Martin Kaste

Martin Kaste appears in the following:

What Went Wrong — A Police Video Deconstructed

Tuesday, October 18, 2016

Body camera footage shows two police officers responding to a routine call about a possible burglary in North Carolina. The encounter comes to a bad end, but what's fascinating is how it gets there.


Police Searches Of Social Media Face Privacy Pushback

Saturday, October 15, 2016

Data analytics firms that analyze vast amounts of public social media are a tool for law enforcement. But there are signs that Twitter, Facebook and others are shutting off access to that data.


New Details Emerge On How Police Use Social Media

Thursday, October 13, 2016

Twitter and Facebook say they are cutting off bulk data access to a firm that scans vast amounts of public social media posts. Critics say the service enables police to conduct invasive surveillance.


Seattle Swings Between Hounding The Homeless And Leaving Them Alone

Thursday, September 29, 2016

As West Coast cities have seen a boom in homelessness, some have declared emergencies. But debates have broken out over how much tolerance should be shown to illegal camps in public spaces.


Protesters Demand Tape Of Police Shooting Of Black Man Be Released

Friday, September 23, 2016

In Charlotte, N.C., some demonstrators chanted "release the tapes" — a reference to police videos of the shooting, which have been shown to the victim's family, but have not been made public.


Police Reform Is Happening, But It's Hard To Track

Thursday, September 22, 2016

There have been calls for police reforms since 2014, but there are practical limits to how fast a willingness to change can translate into its actually happening.


Thanks To Sept. 11 Security 'Inertia,' Restrictions Still Shape Public Spaces

Sunday, September 11, 2016

Fifteen years later, some of the places with heightened security restrictions following the terrorist attacks remain that way. Access to an outdoor sculpture in Seattle, for example, is still tight.


Groups Worry About Impact Of Police Moves To Block Social Media

Tuesday, August 30, 2016

As police find themselves in encounters that are posted live — including video — they sometimes want to pull the social media plug. Activists say this threatens to censor an electronic witness.


2 Sheriff's Deputies Won't Be Prosecuted In Idaho Rancher's Death

Tuesday, August 09, 2016

The attorney general declined to prosecute 2 deputies for shooting and killing a rancher last fall. The case is a rallying point for those who say excessive police force is a problem outside cities.


Crime Dropped In New York Under William Bratton's Tenure

Tuesday, August 02, 2016

NYPD Commissioner Bill Bratton, one of the most prominent figures in American policing, is stepping down. Crime declined in the city after Bratton's early enthusiasm for the broken windows policy.


Seattle's Bertha Tunnel Project Plagued By Financial Woes

Friday, July 22, 2016

More than $200 million in cost overruns, lawsuits and delays continue to haunt Seattle's big dig project. The world's largest tunneling machine, nicknamed "Bertha," is now working again, but the complicated fix of an underground breakdown in 2013 has created a huge fight over blame and who pays the tab.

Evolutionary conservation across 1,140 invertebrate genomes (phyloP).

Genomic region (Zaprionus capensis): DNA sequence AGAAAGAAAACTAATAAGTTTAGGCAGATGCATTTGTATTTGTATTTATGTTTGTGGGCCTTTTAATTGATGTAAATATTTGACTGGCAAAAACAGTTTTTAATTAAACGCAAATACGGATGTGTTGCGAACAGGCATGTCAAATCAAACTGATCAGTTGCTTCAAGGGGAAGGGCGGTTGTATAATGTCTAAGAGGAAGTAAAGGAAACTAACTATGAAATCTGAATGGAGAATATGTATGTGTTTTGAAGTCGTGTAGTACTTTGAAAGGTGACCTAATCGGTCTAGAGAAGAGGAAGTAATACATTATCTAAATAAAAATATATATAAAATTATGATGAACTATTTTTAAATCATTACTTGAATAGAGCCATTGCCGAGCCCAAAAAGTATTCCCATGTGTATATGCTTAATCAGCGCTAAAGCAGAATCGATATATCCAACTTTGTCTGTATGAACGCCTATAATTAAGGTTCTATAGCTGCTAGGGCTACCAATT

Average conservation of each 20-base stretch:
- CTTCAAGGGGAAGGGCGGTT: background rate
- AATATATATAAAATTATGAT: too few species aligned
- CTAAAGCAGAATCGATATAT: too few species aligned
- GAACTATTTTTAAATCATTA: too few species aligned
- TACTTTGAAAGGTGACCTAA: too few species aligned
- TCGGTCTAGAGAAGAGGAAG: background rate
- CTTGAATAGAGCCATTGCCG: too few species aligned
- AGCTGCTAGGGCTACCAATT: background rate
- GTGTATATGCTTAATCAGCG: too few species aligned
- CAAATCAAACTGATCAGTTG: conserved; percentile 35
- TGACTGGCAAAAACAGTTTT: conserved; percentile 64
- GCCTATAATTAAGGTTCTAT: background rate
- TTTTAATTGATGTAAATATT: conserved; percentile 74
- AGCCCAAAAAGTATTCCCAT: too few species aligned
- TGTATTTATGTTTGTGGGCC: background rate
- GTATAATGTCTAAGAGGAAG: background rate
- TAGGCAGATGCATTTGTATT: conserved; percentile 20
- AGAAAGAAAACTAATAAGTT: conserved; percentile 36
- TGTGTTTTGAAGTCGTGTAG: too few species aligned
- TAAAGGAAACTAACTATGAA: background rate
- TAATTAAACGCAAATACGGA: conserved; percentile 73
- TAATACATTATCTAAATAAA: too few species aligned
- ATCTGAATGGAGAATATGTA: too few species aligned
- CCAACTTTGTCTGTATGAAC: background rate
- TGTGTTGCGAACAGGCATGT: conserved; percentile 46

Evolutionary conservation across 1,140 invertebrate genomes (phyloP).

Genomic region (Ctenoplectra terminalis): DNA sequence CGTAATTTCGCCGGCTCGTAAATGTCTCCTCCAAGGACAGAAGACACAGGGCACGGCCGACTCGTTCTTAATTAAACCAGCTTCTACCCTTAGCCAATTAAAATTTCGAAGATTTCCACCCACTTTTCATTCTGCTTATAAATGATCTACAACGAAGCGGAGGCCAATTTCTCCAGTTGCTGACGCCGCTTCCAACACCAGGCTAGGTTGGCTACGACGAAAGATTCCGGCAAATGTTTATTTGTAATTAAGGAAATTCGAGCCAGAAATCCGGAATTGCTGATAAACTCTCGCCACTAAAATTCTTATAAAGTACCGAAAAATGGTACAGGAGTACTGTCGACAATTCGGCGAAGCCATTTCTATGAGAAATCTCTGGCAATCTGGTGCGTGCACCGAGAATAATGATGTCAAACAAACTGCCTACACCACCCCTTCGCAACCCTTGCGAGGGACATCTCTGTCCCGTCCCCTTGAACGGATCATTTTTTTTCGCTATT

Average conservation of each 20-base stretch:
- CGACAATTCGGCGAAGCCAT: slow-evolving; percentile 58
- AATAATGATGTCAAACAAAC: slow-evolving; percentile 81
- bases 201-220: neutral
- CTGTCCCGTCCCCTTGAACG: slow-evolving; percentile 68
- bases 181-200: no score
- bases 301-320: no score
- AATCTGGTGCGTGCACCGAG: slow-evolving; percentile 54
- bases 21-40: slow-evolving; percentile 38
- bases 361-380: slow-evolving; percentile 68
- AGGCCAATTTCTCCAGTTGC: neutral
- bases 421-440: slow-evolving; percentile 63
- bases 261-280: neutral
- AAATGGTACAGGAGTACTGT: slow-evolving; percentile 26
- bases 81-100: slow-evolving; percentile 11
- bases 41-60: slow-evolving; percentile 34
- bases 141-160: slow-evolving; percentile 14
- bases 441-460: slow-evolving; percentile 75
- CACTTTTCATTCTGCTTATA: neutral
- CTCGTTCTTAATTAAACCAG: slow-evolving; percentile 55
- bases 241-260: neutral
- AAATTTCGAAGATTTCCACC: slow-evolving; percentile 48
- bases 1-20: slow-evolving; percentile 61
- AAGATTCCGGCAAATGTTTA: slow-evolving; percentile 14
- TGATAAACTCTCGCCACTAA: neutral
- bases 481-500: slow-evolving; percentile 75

Will Dallas And Baton Rouge Set Back Police Reform Efforts?

Wednesday, July 20, 2016

Advocates of police reform say there's been real progress since the Ferguson, Mo., protests, but both sides worry about how to keep that process going after recent, deadly attacks targeting police.


Gun Carry Laws Can Complicate Police Interactions

Tuesday, July 19, 2016

Legal guns are a reality for police, especially in states with open-carry or concealed-carry laws. But there's no consistent guidance for either gun owners or police on how to react to such weapons.


Are Police Being Taught To Pull The Trigger Too Fast?

Friday, July 15, 2016

Critics say training firms use ambush-style videos that make police paranoid and quick to react with force. But not exposing officers to such scenarios puts them at unnecessary risk, trainers say.


Ambush In Dallas Shakes The Movement For Police Reform

Saturday, July 09, 2016

Twelve police officers were shot — and five were killed — in a mass shooting in Dallas on Thursday. The killings have complicated efforts to reform policing around the country.


Dallas Protest Organizer Recounts The Event's Deadly Turn

Friday, July 08, 2016

Gunmen opened fire at the end of a protest in downtown Dallas, shooting 12 police officers, five of them fatally. KERA reporter Stella Chavez and protest organizer Jeff Hood talk with Morning Edition.


Attack On Dallas Police: Special Coverage, The Morning After

Friday, July 08, 2016

NPR correspondents and Sarah Mervosh of the Dallas Morning News talk about the latest from Dallas, U.S. law enforcement and politics, and Friday's news conference by the Dallas police chief and mayor.


After Dallas Sniper Ambush, Police Warned To Be On Alert

Friday, July 08, 2016

Five police officers were shot and killed Thursday night in Dallas after 2 snipers opened fire during what had been a peaceful demonstration. How are other departments acting to the news.


Sniper Attack Hits Previously Peaceful Dallas Protest

Friday, July 08, 2016

Gunmen opened fire at a protest in downtown Dallas, shooting 11 officers, and killing five. The marchers were protesting two shooting deaths of two black men by police in Minnesota and Louisiana.


Police Shootings Highlight Risks For African-Americans Who Carry Guns

Thursday, July 07, 2016

The police shootings in Baton Rouge, La., and suburban St. Paul, Minn., this week have some important parallels and some equally important differences. NPR explores what these shootings tell us about police training and the risks for blacks who carry guns.